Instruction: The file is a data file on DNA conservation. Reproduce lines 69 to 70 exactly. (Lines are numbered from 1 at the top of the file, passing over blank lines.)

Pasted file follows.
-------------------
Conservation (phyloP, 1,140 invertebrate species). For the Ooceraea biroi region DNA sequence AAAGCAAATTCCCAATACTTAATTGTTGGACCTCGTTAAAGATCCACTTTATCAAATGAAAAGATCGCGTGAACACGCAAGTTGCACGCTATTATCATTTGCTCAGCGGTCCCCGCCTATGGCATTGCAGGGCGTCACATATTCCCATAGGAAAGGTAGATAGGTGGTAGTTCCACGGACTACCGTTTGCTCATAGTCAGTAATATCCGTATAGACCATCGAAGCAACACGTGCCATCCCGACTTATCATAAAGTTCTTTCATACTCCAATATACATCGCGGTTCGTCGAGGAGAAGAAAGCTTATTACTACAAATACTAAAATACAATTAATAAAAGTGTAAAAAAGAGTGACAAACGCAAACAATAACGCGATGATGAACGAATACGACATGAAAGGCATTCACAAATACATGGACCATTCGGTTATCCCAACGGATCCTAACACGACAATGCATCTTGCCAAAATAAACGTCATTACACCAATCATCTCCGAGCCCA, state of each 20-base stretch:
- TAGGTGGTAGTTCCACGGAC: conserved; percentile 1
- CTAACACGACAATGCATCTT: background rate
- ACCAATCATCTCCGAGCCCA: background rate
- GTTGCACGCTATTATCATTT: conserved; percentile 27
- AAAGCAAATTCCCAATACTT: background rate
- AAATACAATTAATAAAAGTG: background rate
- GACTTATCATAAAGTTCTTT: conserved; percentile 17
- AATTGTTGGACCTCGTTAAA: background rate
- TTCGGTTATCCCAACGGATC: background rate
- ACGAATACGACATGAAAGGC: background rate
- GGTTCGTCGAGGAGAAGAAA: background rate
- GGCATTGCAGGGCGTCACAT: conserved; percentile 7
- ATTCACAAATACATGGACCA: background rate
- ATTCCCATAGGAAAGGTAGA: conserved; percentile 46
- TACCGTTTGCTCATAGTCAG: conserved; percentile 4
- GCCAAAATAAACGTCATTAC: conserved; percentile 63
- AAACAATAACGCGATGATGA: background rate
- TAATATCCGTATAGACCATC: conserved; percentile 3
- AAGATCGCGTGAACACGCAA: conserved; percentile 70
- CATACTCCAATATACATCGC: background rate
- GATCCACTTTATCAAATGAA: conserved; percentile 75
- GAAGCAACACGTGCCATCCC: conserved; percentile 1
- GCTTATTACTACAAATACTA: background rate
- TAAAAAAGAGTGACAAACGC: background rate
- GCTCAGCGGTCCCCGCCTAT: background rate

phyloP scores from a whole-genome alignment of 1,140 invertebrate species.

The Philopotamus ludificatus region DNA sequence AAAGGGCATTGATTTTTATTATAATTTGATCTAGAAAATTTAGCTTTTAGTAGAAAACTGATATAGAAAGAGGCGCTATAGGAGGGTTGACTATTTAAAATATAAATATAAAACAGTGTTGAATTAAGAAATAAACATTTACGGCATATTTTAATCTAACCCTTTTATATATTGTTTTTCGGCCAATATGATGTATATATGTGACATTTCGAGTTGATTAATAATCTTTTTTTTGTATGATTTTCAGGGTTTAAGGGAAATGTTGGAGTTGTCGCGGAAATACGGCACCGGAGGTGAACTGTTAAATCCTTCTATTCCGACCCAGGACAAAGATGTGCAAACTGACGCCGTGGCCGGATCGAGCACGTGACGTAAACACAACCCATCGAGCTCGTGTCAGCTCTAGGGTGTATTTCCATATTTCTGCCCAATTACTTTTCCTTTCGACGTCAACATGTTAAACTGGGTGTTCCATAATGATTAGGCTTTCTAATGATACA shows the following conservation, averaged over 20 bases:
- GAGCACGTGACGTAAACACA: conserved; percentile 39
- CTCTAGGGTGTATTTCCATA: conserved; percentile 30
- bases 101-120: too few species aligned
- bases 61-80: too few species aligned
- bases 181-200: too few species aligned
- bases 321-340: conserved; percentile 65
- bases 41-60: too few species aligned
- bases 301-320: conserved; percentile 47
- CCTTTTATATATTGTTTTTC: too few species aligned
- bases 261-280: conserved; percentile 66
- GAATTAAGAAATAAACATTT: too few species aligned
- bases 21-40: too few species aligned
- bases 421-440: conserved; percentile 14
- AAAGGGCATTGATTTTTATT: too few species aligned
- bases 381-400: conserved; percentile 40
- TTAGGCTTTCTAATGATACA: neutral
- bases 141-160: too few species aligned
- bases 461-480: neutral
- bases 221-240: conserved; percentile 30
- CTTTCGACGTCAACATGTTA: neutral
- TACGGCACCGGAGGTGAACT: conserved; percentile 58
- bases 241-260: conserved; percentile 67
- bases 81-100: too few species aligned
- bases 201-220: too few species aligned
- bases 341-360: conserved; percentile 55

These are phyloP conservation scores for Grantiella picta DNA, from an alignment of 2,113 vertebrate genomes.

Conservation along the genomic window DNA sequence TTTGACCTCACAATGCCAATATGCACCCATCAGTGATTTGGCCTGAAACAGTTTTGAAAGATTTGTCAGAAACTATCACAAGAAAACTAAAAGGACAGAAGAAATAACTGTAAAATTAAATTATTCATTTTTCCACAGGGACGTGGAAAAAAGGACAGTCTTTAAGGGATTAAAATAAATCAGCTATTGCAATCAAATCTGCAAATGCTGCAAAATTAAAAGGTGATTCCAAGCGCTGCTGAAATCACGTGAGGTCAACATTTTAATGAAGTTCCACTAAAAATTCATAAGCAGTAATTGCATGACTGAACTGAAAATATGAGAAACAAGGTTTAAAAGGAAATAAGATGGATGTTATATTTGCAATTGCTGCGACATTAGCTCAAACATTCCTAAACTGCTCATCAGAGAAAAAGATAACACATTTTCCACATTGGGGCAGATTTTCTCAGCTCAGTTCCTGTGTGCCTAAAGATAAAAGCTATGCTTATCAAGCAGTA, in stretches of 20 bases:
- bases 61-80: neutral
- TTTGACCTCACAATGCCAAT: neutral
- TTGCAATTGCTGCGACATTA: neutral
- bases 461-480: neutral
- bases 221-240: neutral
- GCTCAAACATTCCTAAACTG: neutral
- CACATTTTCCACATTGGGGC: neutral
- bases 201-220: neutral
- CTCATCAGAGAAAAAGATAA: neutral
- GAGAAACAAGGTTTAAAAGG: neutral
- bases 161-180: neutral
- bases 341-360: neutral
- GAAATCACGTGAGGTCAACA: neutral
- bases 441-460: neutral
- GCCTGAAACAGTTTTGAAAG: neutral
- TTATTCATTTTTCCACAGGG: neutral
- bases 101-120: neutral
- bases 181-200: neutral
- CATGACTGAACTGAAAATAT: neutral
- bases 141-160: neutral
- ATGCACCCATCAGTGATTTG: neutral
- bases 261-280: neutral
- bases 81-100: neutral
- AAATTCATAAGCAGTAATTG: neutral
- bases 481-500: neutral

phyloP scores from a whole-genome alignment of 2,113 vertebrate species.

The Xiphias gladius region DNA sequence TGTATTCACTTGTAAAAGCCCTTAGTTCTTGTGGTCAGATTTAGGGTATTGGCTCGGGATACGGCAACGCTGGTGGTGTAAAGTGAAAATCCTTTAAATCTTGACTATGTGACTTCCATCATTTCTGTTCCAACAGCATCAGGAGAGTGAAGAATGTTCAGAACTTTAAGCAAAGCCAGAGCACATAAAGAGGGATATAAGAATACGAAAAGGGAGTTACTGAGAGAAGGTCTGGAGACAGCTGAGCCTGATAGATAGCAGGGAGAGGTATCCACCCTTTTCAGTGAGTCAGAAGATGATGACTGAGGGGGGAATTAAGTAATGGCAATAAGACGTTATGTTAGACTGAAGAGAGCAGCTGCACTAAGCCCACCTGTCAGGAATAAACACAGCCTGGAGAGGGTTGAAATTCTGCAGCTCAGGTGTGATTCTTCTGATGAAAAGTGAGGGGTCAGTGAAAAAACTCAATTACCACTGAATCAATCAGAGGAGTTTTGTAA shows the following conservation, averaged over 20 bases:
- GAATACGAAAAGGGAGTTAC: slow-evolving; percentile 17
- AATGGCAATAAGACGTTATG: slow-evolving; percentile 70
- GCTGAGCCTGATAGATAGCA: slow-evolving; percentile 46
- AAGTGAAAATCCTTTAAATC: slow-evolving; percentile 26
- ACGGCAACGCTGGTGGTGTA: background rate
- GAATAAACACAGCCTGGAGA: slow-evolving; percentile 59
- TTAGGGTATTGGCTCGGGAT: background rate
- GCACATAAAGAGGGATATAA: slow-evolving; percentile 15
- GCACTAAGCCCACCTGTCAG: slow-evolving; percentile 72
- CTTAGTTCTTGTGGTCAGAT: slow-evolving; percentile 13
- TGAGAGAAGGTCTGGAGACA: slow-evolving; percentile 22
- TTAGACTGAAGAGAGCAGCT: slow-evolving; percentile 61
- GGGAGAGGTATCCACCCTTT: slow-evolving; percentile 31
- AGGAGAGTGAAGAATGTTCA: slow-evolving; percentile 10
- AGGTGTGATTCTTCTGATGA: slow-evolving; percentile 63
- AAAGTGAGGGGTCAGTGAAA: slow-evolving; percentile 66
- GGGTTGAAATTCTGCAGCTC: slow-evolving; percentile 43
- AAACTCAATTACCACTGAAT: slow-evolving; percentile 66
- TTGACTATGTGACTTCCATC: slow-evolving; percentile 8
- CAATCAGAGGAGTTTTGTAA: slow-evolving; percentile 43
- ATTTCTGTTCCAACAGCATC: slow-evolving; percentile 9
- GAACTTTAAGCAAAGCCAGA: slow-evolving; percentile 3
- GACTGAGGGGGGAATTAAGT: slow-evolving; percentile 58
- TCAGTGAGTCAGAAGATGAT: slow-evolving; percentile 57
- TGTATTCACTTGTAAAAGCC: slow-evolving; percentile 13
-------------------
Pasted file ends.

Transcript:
- bases 441-460: neutral
- GCCTGAAACAGTTTTGAAAG: neutral